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    ABSTRACT: Mutations in receptor expression enhancing protein 1 (REEP1) are associated with hereditary spastic paraplegias (HSPs). Although axonal degeneration is thought to be a predominant feature in HSP, the role of REEP1 mutations in degeneration is largely unknown. Previous studies have implicated a role for REEP1 in the ER, whereas others localized REEP1 with mitochondria. We sought to resolve the cellular localization of REEP1 and to further elucidate the pathobiology underlying REEP1 mutations in patients. A combination of cellular imaging and biochemical approaches was used to refine the cellular localization of REEP1. Next, Reep1 mutations associated with HSP were functionally tested in neuritic growth and degeneration assays using mouse cortical culture. Finally, a novel assay was developed and used with wild type and mutant Reep1s to measure the interactions between the ER and mitochondria. We found that REEP1 is present at the ER-mitochondria interface, and it contains subdomains for mitochondrial as well as ER localization. Knockdown of Reep1 and the expression of pathological Reep1 mutations resulted in neuritic growth defects and degeneration. Finally, using our novel split-RLuc8 assay, we show REEP1 facilitates ER-mitochondria interactions, a function diminished by disease-associated mutations. Our data potentially reconcile the current conflicting reports regarding REEP1 being either an ER or a mitochondrial protein. Furthermore, our results connect, for the first time, the disrupted ER-mitochondria interactions to a failure in maintaining health of long axons in HSPs. Finally, the split-RLuc8 assay offers a new tool to identify potential drugs for multiple neurodegenerative diseases with ER-mitochondria interaction defects. This article is protected by copyright. All rights reserved. © 2015 American Neurological Association.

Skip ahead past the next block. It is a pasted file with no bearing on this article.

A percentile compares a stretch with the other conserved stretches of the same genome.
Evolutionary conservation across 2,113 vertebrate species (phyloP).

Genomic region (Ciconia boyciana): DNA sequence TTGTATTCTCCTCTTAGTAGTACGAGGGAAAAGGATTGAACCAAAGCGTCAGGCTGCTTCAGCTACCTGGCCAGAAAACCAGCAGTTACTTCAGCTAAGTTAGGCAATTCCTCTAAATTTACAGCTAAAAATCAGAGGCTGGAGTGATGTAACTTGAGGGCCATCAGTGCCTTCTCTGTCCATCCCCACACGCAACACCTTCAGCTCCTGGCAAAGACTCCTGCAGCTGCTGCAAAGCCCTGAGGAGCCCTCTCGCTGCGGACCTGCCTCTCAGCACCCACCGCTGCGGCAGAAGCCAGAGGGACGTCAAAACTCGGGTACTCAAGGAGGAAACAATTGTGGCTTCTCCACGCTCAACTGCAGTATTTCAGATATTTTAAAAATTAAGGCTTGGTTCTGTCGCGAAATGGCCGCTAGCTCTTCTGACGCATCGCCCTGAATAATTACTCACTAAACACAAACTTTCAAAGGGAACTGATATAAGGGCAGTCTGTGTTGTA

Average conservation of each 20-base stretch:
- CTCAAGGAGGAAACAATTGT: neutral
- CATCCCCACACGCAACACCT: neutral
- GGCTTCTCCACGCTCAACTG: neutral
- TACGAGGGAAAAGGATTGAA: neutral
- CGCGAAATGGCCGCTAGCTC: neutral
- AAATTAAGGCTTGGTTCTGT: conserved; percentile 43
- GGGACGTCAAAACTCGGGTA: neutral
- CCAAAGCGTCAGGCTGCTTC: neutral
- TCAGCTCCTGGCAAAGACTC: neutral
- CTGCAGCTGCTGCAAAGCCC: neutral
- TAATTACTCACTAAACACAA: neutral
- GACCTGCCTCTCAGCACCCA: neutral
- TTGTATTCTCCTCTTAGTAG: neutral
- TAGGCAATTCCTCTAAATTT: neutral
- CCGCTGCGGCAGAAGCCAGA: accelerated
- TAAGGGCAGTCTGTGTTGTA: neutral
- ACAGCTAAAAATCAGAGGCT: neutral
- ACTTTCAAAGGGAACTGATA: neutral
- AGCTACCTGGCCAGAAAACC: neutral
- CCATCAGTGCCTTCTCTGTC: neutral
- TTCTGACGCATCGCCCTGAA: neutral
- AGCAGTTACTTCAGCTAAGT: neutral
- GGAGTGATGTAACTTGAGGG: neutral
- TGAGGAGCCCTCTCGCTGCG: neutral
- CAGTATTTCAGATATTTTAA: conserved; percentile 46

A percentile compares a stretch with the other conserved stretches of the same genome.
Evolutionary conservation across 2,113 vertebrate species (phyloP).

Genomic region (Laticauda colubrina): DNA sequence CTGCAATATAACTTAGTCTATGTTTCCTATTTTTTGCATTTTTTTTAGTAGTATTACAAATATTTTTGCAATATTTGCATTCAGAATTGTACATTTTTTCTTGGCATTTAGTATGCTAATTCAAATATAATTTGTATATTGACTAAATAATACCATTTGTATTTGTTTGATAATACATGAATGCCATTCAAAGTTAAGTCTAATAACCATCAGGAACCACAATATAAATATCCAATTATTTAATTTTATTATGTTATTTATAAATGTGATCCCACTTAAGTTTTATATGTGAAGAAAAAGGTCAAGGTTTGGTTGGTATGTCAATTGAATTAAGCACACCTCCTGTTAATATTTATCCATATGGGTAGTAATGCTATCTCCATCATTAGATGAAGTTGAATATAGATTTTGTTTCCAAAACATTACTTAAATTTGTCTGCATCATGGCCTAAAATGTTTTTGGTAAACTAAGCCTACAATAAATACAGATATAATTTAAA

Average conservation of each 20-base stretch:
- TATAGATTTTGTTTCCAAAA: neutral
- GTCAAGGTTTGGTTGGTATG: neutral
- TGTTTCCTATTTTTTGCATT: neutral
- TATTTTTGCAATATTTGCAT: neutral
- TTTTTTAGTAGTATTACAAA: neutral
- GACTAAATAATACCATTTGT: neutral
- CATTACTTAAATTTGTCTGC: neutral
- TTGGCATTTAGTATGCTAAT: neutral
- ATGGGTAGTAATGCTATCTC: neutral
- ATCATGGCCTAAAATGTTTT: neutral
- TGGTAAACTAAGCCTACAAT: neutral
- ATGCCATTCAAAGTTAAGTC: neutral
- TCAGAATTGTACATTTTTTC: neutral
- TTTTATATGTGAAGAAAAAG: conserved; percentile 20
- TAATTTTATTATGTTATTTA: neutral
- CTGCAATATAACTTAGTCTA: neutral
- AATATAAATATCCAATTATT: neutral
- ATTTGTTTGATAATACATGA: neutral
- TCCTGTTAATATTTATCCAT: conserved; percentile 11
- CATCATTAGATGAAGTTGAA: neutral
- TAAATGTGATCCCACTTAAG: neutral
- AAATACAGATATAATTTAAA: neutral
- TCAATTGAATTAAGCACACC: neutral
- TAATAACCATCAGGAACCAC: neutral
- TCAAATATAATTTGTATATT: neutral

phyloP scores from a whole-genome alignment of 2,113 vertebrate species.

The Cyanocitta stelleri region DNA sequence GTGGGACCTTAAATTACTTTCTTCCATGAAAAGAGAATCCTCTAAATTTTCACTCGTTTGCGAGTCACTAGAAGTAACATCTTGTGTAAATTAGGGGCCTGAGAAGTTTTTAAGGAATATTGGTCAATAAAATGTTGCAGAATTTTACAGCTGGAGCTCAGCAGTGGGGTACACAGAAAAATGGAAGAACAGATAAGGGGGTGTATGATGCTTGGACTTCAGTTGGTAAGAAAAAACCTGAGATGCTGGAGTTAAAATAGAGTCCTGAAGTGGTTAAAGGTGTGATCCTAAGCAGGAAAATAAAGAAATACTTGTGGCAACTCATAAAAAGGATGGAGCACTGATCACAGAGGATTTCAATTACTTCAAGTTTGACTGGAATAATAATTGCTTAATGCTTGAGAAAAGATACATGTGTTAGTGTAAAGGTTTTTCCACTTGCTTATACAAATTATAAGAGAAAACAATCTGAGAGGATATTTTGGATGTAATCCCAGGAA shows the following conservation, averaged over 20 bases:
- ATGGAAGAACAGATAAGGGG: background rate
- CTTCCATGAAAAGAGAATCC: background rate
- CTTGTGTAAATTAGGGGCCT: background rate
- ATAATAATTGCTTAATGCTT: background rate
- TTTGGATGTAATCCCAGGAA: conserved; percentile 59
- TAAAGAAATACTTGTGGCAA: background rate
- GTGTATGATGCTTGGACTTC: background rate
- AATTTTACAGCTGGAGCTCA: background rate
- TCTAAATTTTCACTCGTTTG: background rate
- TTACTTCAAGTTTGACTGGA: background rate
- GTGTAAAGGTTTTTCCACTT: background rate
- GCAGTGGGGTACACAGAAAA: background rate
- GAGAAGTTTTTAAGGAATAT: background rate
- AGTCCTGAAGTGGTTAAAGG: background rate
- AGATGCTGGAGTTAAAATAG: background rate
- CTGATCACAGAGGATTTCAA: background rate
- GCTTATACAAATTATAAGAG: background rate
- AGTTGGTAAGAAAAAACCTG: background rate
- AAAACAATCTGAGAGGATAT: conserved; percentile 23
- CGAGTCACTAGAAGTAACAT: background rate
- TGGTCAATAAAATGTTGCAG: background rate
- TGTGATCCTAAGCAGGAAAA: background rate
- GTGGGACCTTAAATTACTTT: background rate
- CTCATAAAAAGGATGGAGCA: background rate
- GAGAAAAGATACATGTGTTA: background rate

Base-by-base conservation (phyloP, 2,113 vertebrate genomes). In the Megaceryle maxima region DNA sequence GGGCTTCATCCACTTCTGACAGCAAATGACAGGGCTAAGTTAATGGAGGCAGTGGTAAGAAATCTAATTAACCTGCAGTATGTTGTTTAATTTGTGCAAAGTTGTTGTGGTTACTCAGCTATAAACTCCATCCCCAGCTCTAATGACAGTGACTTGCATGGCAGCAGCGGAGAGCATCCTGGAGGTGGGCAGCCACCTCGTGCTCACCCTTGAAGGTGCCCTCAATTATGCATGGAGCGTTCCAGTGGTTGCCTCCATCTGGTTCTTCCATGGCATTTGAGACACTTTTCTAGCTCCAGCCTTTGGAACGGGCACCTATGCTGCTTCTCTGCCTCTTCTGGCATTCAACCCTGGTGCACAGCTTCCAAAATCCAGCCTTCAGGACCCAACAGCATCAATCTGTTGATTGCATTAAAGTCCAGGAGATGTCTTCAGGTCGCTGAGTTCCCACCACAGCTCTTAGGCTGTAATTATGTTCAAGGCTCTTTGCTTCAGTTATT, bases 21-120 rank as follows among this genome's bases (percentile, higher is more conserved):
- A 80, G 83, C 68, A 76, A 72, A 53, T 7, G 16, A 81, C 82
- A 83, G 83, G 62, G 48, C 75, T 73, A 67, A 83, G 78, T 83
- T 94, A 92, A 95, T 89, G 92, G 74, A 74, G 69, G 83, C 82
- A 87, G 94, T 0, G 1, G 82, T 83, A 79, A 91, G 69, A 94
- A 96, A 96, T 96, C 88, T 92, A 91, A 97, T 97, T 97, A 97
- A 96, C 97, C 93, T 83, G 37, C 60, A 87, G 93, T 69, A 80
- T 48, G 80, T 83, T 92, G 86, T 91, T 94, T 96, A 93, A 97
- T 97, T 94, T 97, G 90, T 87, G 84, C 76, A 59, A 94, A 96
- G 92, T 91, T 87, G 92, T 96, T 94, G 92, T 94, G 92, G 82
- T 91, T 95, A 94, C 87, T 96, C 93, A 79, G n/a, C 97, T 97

Annals of Neurology 07/2015; 78(5). DOI:10.1002/ana.24488 · 9.98 Impact Factor
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    ABSTRACT: Forced vital capacity (FVC) is a key measure of disease severity in patients with idiopathic pulmonary fibrosis (IPF) and is an important clinical trial endpoint. We hypothesize that reversible airflow limitation co-exists in a subgroup of patients with IPF, and that bronchodilator use will improve the performance characteristics of FVC. IPF patients with pre and post-bronchodilator spirometry testing performed were identified from two tertiary referral cohorts. The difference between pre and post-bronchodilator FVC (intra-test difference) was calculated. The test characteristics of pre and post-bronchodilator FVC change over time (inter-test difference) were assessed in patients with sequential spirometry, and were used to generate sample size estimates for hypothetical clinical trials using change in FVC as the primary endpoint. There were 551 patients, contributing 967 unique spirometry tests. The mean intra-test increase in FVC with bronchodilator use was 0.04 L (2.71 vs. 2.75 L, p < 0.001). Reversible airflow limitation (increase in FEV1 or FVC of ≥12% and ≥200 mL) occurred in 9.1% of patients. The inter-test difference in change in FVC over time were equivalent for pre and post-bronchodilator (p = 0.65), leading to similar sample size estimates in a hypothetical clinical trial using change in FVC as the primary endpoint. Approximately one in ten patients with IPF has physiological evidence of reversible airflow limitation, and bronchodilator use in these patients may improve the assessment of disease progression based on FVC change over time. Bronchodilator use does not appear to meaningfully impact the precision of FVC as an endpoint in clinical trials. Copyright © 2015 Elsevier Ltd. All rights reserved.